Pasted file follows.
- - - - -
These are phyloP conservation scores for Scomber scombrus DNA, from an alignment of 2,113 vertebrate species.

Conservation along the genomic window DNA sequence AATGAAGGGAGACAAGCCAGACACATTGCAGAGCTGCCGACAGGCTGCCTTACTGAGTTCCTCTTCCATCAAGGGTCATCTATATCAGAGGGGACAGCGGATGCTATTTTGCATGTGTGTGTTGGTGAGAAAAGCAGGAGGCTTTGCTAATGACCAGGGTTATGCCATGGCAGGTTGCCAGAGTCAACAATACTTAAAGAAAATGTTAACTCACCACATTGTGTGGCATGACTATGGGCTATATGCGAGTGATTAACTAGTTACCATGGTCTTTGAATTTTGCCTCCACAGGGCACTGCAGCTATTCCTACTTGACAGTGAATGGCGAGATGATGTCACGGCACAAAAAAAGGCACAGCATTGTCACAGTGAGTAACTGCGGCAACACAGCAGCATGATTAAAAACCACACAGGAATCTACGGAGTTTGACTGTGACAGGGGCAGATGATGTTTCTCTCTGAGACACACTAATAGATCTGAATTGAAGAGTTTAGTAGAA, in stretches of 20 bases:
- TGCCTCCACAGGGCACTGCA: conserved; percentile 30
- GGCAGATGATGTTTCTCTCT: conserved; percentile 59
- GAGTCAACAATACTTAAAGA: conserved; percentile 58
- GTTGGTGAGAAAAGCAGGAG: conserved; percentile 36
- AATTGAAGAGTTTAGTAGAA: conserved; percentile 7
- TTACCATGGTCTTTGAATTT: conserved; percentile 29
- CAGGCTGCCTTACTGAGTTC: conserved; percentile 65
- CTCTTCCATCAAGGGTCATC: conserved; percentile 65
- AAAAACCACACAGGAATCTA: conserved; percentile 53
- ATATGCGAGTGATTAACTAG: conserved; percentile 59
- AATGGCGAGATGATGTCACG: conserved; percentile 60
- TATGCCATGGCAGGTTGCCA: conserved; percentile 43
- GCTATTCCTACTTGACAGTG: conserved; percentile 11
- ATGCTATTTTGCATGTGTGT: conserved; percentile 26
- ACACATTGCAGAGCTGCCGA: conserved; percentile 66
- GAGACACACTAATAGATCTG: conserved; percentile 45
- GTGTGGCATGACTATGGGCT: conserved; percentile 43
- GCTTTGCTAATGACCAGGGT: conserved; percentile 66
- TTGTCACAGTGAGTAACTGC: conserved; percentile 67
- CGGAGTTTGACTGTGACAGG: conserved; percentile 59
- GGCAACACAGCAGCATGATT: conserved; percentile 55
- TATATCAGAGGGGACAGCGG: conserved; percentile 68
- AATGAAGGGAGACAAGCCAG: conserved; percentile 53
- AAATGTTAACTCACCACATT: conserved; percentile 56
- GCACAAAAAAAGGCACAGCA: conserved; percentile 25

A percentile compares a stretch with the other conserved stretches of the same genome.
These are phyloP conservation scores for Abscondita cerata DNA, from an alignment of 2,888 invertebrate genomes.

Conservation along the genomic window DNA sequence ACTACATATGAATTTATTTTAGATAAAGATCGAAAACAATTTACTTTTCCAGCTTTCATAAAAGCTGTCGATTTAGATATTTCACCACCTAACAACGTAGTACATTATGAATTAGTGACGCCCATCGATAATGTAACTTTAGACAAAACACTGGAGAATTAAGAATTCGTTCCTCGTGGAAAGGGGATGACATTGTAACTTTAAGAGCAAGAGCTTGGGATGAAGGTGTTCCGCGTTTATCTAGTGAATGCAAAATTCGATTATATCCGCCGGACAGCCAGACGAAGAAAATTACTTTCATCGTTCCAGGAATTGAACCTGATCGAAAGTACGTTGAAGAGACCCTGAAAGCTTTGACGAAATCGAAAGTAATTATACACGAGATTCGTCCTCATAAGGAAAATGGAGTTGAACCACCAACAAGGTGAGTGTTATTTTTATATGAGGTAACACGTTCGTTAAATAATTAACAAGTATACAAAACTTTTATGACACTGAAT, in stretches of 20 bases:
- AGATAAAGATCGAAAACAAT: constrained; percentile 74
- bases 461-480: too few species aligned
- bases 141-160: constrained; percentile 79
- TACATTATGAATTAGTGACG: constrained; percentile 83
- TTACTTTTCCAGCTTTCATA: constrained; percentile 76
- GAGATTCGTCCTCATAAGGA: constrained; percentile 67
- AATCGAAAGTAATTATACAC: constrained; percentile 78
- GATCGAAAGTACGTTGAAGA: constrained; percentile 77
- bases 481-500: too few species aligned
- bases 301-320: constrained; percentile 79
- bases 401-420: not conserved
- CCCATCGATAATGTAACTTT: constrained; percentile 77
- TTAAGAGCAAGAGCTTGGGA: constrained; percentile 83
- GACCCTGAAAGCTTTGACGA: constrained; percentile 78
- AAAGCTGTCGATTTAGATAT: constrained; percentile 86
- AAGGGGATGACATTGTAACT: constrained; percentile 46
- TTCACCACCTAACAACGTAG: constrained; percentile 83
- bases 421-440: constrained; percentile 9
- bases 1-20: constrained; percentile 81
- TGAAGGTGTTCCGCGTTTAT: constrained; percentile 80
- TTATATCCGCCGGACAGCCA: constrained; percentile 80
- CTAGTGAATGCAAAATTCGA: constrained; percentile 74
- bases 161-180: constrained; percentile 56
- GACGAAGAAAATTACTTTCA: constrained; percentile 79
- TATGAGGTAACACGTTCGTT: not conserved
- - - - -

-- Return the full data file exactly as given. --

These are phyloP conservation scores for Scomber scombrus DNA, from an alignment of 2,113 vertebrate species.

Conservation along the genomic window DNA sequence AATGAAGGGAGACAAGCCAGACACATTGCAGAGCTGCCGACAGGCTGCCTTACTGAGTTCCTCTTCCATCAAGGGTCATCTATATCAGAGGGGACAGCGGATGCTATTTTGCATGTGTGTGTTGGTGAGAAAAGCAGGAGGCTTTGCTAATGACCAGGGTTATGCCATGGCAGGTTGCCAGAGTCAACAATACTTAAAGAAAATGTTAACTCACCACATTGTGTGGCATGACTATGGGCTATATGCGAGTGATTAACTAGTTACCATGGTCTTTGAATTTTGCCTCCACAGGGCACTGCAGCTATTCCTACTTGACAGTGAATGGCGAGATGATGTCACGGCACAAAAAAAGGCACAGCATTGTCACAGTGAGTAACTGCGGCAACACAGCAGCATGATTAAAAACCACACAGGAATCTACGGAGTTTGACTGTGACAGGGGCAGATGATGTTTCTCTCTGAGACACACTAATAGATCTGAATTGAAGAGTTTAGTAGAA, in stretches of 20 bases:
- TGCCTCCACAGGGCACTGCA: conserved; percentile 30
- GGCAGATGATGTTTCTCTCT: conserved; percentile 59
- GAGTCAACAATACTTAAAGA: conserved; percentile 58
- GTTGGTGAGAAAAGCAGGAG: conserved; percentile 36
- AATTGAAGAGTTTAGTAGAA: conserved; percentile 7
- TTACCATGGTCTTTGAATTT: conserved; percentile 29
- CAGGCTGCCTTACTGAGTTC: conserved; percentile 65
- CTCTTCCATCAAGGGTCATC: conserved; percentile 65
- AAAAACCACACAGGAATCTA: conserved; percentile 53
- ATATGCGAGTGATTAACTAG: conserved; percentile 59
- AATGGCGAGATGATGTCACG: conserved; percentile 60
- TATGCCATGGCAGGTTGCCA: conserved; percentile 43
- GCTATTCCTACTTGACAGTG: conserved; percentile 11
- ATGCTATTTTGCATGTGTGT: conserved; percentile 26
- ACACATTGCAGAGCTGCCGA: conserved; percentile 66
- GAGACACACTAATAGATCTG: conserved; percentile 45
- GTGTGGCATGACTATGGGCT: conserved; percentile 43
- GCTTTGCTAATGACCAGGGT: conserved; percentile 66
- TTGTCACAGTGAGTAACTGC: conserved; percentile 67
- CGGAGTTTGACTGTGACAGG: conserved; percentile 59
- GGCAACACAGCAGCATGATT: conserved; percentile 55
- TATATCAGAGGGGACAGCGG: conserved; percentile 68
- AATGAAGGGAGACAAGCCAG: conserved; percentile 53
- AAATGTTAACTCACCACATT: conserved; percentile 56
- GCACAAAAAAAGGCACAGCA: conserved; percentile 25

A percentile compares a stretch with the other conserved stretches of the same genome.
These are phyloP conservation scores for Abscondita cerata DNA, from an alignment of 2,888 invertebrate genomes.

Conservation along the genomic window DNA sequence ACTACATATGAATTTATTTTAGATAAAGATCGAAAACAATTTACTTTTCCAGCTTTCATAAAAGCTGTCGATTTAGATATTTCACCACCTAACAACGTAGTACATTATGAATTAGTGACGCCCATCGATAATGTAACTTTAGACAAAACACTGGAGAATTAAGAATTCGTTCCTCGTGGAAAGGGGATGACATTGTAACTTTAAGAGCAAGAGCTTGGGATGAAGGTGTTCCGCGTTTATCTAGTGAATGCAAAATTCGATTATATCCGCCGGACAGCCAGACGAAGAAAATTACTTTCATCGTTCCAGGAATTGAACCTGATCGAAAGTACGTTGAAGAGACCCTGAAAGCTTTGACGAAATCGAAAGTAATTATACACGAGATTCGTCCTCATAAGGAAAATGGAGTTGAACCACCAACAAGGTGAGTGTTATTTTTATATGAGGTAACACGTTCGTTAAATAATTAACAAGTATACAAAACTTTTATGACACTGAAT, in stretches of 20 bases:
- AGATAAAGATCGAAAACAAT: constrained; percentile 74
- bases 461-480: too few species aligned
- bases 141-160: constrained; percentile 79
- TACATTATGAATTAGTGACG: constrained; percentile 83
- TTACTTTTCCAGCTTTCATA: constrained; percentile 76
- GAGATTCGTCCTCATAAGGA: constrained; percentile 67
- AATCGAAAGTAATTATACAC: constrained; percentile 78
- GATCGAAAGTACGTTGAAGA: constrained; percentile 77
- bases 481-500: too few species aligned
- bases 301-320: constrained; percentile 79
- bases 401-420: not conserved
- CCCATCGATAATGTAACTTT: constrained; percentile 77
- TTAAGAGCAAGAGCTTGGGA: constrained; percentile 83
- GACCCTGAAAGCTTTGACGA: constrained; percentile 78
- AAAGCTGTCGATTTAGATAT: constrained; percentile 86
- AAGGGGATGACATTGTAACT: constrained; percentile 46
- TTCACCACCTAACAACGTAG: constrained; percentile 83
- bases 421-440: constrained; percentile 9
- bases 1-20: constrained; percentile 81
- TGAAGGTGTTCCGCGTTTAT: constrained; percentile 80
- TTATATCCGCCGGACAGCCA: constrained; percentile 80
- CTAGTGAATGCAAAATTCGA: constrained; percentile 74
- bases 161-180: constrained; percentile 56
- GACGAAGAAAATTACTTTCA: constrained; percentile 79
- TATGAGGTAACACGTTCGTT: not conserved